In chapters 5 through 7, we heard Jesus teaching about the kingdom of heaven coming to earth. In chapters 8 through 9, we see him enacting that kingdom through deeds of compassion and mercy. He heals an ostracized leper (Matt. 8:1-4), he has compassion on an officer of the Roman occupying forces (Matt. 8:5-20), and he delivers demoniacs sitting in the midst of a perfect storm of misery (Matt. 8:28-9:1). In all these cases, Jesus’ compassion leads him to act to reclaim God’s creation. The compassion of his followers can be expressed in equally practical ways.
As Jesus demonstrates the coming of the kingdom, he calls those who follow him “laborers” (Matt. 9:37-38). Some of us are led to work in physical and emotional healing, similar to Jesus’ work in these chapters. Others are led to work in occupations that provide food, water, shelter, transportation, education, health care, justice, safety, or good government, similar to Jesus’ work providing wooden goods until he was about thirty. Given the time Jesus spent healing people, it is surprising that most people think of him as a preacher rather than as a doctor. Still others are led to express their creativity in art, entrepreneurism, design, fashion, research and development, made as we are in the image of a creative God (Genesis 1). The point is that for Jesus there is no separation between the secular and the sacred, between the spiritual and physical aspects of announcing the kingdom of God.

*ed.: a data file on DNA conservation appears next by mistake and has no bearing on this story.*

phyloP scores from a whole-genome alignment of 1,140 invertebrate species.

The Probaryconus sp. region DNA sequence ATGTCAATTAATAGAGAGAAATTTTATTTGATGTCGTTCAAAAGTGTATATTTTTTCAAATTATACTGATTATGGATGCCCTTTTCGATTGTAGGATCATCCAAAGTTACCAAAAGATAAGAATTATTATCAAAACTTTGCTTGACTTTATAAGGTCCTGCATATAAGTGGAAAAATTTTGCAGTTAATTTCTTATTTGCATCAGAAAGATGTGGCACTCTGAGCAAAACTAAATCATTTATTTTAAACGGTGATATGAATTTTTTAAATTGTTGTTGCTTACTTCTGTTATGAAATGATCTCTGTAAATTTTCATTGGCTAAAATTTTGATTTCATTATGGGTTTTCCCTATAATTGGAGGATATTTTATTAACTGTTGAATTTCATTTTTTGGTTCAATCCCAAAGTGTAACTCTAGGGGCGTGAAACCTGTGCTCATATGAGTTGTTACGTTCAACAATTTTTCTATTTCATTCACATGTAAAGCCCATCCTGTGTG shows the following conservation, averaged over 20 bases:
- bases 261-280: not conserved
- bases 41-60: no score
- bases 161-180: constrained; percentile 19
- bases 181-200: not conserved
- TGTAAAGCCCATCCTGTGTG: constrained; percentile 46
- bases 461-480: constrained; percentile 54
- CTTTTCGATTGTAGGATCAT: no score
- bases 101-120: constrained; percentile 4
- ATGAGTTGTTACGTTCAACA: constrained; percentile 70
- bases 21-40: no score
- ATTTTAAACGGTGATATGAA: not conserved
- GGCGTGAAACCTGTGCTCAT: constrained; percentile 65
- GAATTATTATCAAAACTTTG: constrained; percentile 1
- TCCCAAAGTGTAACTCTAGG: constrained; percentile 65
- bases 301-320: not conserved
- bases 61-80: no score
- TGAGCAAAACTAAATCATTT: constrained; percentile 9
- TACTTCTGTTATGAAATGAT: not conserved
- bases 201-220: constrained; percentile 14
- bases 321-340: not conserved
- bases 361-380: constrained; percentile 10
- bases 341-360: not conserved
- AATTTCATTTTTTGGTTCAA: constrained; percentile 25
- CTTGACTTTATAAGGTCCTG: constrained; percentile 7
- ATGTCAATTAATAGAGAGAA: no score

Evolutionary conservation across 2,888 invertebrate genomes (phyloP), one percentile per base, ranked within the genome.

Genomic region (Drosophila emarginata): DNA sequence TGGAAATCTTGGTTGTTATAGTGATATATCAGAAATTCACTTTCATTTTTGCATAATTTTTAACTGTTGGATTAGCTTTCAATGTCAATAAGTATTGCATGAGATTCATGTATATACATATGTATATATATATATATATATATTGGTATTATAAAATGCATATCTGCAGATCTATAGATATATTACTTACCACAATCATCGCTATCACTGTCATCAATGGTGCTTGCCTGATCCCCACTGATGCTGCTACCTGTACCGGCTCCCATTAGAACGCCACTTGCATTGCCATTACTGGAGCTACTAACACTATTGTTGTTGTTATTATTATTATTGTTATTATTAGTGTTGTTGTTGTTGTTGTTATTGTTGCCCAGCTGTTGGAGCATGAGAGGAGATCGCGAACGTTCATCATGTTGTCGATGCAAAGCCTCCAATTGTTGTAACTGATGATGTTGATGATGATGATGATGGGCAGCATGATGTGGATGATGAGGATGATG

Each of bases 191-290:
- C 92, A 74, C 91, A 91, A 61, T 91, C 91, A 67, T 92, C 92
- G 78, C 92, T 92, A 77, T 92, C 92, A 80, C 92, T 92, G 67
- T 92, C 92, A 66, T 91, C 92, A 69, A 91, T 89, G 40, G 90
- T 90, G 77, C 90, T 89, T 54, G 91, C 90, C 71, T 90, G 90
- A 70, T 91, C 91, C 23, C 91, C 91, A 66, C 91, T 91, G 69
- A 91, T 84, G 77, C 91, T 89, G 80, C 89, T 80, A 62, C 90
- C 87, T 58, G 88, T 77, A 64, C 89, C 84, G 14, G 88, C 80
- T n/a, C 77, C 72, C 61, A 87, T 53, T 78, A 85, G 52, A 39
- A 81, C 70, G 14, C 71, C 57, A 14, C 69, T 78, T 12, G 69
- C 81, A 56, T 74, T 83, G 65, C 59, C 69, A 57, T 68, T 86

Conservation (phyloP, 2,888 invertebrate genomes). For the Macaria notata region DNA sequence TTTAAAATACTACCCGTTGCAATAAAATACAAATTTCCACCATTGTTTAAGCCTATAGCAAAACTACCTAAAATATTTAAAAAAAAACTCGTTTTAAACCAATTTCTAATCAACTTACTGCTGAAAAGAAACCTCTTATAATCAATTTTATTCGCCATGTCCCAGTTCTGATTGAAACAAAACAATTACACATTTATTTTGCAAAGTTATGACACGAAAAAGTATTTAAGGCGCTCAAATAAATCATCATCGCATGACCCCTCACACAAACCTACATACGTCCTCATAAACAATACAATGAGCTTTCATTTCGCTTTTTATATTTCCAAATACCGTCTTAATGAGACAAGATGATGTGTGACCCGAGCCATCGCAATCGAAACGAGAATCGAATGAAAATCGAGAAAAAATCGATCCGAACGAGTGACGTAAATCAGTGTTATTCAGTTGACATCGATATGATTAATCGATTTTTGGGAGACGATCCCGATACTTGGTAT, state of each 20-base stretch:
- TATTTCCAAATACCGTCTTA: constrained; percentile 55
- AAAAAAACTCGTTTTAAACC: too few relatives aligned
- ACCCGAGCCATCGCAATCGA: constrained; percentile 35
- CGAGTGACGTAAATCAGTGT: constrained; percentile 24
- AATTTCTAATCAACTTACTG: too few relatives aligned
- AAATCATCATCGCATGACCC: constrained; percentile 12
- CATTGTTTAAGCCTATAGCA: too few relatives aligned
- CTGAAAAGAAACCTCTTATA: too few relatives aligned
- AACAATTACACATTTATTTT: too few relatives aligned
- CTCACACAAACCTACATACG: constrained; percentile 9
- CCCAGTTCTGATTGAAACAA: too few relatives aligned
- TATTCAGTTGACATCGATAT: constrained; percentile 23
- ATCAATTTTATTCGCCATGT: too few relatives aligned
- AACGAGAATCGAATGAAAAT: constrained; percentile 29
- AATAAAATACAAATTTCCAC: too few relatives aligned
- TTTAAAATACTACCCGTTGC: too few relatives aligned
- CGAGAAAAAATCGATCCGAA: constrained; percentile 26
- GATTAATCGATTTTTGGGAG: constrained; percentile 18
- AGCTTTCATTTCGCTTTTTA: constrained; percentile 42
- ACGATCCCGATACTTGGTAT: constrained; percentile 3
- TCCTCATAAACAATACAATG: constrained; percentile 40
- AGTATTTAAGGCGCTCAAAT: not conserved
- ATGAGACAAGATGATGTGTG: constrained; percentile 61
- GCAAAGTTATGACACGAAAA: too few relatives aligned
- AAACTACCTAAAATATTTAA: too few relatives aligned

Thanks to everyone who has invested in the Theology of Work Project! Thanks to your generosity, we were able to meet all our needs for 2017! We ask that you continue to keep us in your prayers and charitable giving in 2018 as we equip Christians to connect to God's purposes for work.